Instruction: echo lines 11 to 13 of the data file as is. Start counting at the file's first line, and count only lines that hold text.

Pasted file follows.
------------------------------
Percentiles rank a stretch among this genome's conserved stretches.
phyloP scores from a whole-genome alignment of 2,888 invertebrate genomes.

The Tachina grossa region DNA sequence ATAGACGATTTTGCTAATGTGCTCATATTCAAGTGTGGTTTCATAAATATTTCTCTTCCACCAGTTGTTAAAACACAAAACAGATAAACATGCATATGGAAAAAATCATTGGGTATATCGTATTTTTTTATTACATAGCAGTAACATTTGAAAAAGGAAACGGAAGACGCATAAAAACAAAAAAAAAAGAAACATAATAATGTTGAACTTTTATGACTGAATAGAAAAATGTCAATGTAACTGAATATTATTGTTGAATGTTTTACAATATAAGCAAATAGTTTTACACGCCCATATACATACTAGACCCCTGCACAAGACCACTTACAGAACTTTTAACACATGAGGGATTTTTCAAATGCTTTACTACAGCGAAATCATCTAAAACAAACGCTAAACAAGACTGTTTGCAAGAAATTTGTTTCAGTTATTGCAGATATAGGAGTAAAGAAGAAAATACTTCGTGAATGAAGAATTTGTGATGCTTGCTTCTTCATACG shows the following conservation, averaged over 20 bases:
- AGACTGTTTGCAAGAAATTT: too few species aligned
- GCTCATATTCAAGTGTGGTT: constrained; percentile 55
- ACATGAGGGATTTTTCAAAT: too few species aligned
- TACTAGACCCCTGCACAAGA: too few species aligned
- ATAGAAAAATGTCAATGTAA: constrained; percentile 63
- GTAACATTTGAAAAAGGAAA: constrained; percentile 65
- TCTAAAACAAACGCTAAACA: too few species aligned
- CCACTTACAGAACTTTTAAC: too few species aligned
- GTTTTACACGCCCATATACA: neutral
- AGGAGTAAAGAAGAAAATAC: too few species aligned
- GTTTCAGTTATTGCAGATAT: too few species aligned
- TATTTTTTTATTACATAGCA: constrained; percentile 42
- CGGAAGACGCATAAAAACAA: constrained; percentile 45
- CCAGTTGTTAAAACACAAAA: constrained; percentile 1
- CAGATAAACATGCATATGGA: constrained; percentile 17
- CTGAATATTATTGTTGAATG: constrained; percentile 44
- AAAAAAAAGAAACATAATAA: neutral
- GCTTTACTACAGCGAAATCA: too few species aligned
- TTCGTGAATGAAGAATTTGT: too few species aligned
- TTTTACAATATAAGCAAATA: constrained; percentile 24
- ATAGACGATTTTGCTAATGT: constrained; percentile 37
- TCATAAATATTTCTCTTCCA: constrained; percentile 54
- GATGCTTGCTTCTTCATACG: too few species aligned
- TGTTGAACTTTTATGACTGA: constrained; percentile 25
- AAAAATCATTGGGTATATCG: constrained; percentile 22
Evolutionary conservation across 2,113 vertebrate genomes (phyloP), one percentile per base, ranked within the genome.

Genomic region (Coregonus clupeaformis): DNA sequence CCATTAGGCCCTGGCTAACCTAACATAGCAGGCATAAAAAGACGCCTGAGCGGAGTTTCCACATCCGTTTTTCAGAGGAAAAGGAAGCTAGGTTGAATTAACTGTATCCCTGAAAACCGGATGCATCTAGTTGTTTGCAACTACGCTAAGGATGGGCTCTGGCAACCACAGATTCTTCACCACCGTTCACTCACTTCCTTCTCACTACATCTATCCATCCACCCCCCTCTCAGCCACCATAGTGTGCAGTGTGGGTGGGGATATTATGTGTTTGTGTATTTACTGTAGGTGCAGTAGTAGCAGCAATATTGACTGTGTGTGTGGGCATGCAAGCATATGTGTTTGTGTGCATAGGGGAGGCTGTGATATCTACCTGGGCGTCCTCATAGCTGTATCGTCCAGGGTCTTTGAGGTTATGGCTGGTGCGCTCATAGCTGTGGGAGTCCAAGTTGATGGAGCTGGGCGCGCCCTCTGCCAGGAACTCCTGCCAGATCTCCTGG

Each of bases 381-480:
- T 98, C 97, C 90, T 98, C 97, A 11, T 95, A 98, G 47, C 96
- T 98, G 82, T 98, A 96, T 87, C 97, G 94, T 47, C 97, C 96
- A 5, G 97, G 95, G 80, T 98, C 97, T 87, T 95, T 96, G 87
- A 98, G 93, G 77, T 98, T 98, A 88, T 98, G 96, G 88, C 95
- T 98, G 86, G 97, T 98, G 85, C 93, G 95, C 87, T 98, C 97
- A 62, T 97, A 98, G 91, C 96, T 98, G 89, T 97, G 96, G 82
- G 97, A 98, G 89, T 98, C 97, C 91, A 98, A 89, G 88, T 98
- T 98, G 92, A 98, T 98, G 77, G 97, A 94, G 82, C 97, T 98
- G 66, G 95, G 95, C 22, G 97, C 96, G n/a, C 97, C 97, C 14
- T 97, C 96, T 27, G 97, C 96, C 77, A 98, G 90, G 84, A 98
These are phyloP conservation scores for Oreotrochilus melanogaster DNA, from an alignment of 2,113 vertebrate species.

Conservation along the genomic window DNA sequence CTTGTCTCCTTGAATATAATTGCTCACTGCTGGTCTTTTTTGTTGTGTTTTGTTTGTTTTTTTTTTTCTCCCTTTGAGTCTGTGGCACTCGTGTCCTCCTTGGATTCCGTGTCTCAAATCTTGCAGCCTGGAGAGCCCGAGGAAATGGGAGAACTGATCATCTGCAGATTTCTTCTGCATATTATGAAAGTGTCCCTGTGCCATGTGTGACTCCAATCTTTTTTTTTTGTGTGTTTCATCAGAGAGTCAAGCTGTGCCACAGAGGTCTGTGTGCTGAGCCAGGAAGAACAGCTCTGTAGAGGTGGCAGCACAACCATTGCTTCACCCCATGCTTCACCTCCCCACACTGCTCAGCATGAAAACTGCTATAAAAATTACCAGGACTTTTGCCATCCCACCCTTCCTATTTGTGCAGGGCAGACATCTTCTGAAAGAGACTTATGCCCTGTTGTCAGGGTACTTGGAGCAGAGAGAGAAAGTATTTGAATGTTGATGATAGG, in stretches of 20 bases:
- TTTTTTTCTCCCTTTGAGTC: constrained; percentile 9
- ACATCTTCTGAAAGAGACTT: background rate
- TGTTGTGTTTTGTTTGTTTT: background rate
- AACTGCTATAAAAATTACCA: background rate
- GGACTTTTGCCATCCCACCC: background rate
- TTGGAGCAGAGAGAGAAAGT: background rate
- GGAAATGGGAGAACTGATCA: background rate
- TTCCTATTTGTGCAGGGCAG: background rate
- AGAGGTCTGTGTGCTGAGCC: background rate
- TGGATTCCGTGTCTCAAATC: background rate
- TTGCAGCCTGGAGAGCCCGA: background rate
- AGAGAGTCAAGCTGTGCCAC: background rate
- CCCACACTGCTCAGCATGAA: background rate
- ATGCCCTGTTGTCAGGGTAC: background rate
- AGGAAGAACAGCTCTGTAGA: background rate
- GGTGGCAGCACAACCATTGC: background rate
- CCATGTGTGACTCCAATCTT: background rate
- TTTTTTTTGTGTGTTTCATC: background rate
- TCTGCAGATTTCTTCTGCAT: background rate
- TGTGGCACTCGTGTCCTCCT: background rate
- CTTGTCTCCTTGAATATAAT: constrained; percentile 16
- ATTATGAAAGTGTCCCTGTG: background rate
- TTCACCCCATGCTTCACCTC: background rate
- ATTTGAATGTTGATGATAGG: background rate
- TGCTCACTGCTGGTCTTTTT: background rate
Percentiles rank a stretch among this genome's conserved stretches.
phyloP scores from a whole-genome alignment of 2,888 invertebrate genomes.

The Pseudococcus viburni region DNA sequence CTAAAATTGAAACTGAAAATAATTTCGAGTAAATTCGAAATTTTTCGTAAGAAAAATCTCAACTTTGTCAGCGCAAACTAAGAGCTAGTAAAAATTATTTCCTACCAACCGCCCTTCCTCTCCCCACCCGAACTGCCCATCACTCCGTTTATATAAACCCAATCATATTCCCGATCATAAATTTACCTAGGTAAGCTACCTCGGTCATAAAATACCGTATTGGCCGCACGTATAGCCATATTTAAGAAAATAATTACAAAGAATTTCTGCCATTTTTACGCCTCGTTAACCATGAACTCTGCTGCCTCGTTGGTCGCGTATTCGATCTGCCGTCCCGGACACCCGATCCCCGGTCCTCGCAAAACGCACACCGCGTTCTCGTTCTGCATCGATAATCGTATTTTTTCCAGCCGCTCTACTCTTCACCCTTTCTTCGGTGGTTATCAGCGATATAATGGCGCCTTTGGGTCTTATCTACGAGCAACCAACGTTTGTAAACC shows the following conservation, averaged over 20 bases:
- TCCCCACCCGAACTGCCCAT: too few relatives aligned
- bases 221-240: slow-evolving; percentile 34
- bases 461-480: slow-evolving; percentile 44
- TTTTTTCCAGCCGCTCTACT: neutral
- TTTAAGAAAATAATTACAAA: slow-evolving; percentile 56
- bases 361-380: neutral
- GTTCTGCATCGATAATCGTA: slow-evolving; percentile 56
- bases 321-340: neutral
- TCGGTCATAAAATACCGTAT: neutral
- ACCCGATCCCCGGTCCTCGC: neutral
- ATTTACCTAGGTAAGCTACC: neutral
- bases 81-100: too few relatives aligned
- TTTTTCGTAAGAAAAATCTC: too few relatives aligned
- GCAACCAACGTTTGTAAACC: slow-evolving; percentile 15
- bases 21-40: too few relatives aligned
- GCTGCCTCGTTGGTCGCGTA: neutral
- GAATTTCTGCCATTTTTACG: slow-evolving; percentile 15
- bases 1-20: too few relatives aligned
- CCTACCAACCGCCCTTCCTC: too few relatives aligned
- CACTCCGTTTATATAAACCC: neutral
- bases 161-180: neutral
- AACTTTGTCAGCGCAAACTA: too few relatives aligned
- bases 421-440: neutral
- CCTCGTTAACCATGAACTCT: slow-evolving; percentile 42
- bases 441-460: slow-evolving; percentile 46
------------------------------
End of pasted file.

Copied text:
- CCACTTACAGAACTTTTAAC: too few species aligned
- GTTTTACACGCCCATATACA: neutral
- AGGAGTAAAGAAGAAAATAC: too few species aligned